"A new study shows that drinking a glass of red wine is just as good as spending an hour at the gym."
If you're thinking, "HUH?" then you'll want to watch the latest from Last Week Tonight host John Oliver. His show Sunday night was devoted to science -- and how scientific studies are poorly reported by the mainstream press.
You'll recognize plenty of the headlines he cites. Does coffee cure everything or kill you? Numerous studies have either trumpeted its benefits or gravely warns of its risks.
"Coffee today is like God in the Old Testament," Oliver says. "It will either save you or kill you depending in how much you believe in its magical powers."
Oliver expounds on the dual problems of scientists under pressure to publish something new ("There is no reward for being the second person to discover something; no Nobel Prize for fact checking") and news programs/websites' desire to feed the public shareable headlines.
Remember this one: "Scientists say smelling farts might prevent cancer"?
It was based on a group of papers, one of which was titled this way:
AP39, a novel mitochondria-targeted hydrogen sulfide donor, stimulates cellular bioenergetics, exerts cytoprotective effects and protects against the loss of mitochondrial DNA integrity in oxidatively stressed endothelial cells in vitro.
Hmmmm, that's not so eye-catching any more.
Gary Schwitzer publishes the nonprofit HealthNewsReview, which is exactly what it sounds like -- a site where knowledgeable people analyze claims both about health care interventions and the accuracy and completeness of health news stories. (Like many of my health/science reporter colleagues, I worry about stories I write showing up on the site.)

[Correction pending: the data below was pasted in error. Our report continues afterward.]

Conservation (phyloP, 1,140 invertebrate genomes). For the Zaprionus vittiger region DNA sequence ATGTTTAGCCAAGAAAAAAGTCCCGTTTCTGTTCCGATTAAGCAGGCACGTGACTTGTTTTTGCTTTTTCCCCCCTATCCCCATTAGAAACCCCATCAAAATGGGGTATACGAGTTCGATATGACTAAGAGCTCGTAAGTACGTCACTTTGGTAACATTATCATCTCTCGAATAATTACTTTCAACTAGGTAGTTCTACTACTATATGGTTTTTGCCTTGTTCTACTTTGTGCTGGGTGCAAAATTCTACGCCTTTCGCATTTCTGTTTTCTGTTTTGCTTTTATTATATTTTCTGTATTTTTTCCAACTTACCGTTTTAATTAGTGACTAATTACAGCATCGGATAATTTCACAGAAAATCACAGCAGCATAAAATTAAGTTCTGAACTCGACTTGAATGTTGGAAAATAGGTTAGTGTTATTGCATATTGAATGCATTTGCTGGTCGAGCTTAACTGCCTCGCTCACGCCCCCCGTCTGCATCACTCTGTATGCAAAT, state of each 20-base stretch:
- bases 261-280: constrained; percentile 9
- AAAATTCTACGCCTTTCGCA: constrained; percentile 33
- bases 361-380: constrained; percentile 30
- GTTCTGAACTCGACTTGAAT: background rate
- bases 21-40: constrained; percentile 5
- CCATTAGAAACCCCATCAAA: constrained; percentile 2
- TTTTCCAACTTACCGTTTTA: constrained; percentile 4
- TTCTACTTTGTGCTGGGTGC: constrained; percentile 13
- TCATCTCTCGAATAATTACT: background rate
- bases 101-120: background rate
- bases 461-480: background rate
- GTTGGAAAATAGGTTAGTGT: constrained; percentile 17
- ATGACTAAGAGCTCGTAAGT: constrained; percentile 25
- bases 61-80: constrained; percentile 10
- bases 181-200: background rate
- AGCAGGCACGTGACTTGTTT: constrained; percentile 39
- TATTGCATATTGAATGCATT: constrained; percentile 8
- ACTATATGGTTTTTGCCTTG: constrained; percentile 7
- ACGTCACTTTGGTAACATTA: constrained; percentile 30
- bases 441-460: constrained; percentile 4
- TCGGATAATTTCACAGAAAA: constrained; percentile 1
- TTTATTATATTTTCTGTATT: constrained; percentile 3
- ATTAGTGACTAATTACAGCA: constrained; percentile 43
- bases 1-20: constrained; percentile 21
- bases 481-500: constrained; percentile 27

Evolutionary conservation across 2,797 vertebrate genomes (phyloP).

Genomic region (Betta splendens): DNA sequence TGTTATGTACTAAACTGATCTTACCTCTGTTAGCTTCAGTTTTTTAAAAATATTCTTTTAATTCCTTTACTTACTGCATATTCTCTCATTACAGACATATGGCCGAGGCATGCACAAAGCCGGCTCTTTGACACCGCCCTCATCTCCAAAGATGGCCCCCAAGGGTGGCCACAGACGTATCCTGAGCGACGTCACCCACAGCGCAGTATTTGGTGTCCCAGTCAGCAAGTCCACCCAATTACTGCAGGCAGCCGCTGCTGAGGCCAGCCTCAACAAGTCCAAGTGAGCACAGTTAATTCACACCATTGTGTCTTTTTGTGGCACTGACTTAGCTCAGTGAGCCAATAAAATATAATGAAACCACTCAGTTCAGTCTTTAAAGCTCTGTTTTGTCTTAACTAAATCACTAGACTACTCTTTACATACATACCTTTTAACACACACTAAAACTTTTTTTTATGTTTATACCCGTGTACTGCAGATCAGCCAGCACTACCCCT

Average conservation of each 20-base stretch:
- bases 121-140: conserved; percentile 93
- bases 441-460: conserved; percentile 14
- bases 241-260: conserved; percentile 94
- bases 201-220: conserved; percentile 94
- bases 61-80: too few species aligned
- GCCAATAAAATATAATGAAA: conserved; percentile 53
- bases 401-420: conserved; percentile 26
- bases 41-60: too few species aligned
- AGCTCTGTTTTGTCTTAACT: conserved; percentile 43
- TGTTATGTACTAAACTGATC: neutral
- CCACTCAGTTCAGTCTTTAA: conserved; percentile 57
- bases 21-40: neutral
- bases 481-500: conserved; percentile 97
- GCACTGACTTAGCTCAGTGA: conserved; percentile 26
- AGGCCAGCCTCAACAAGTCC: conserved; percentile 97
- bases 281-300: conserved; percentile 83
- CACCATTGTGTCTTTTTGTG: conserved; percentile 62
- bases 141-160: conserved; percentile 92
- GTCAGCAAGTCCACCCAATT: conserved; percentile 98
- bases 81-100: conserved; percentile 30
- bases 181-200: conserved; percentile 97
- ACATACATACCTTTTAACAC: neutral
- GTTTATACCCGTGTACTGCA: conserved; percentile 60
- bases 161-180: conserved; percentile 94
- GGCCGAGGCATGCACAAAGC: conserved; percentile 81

The massive attention these "smelling farts" studies received appear to have been sparked by a university press release, Schwitzer says, "which used the word flatulence (five) words in."
Not so surprisingly, the word "flatulence" caught reporters' eyes. The day after the study was published, Schwitzer did a Google search and got 330,000 returns. That's a lot of coverage.
The press release ultimately "increased click rates," Schwitzer said, "and that's the coin of the realm."
It's worth noting that the scientists have added a disclaimer at the end of the "flatulence" press release saying that the studies do not "make any reference at all to cancer or to any health benefits from inhaling (sniffing) hydrogen sulfide." It was simply an early stage drug development project, they said.
Oliver clearly explains that science is "hugely important," but needs to be accurately reported, not "twisted out of proportion and turned into morning show gossip."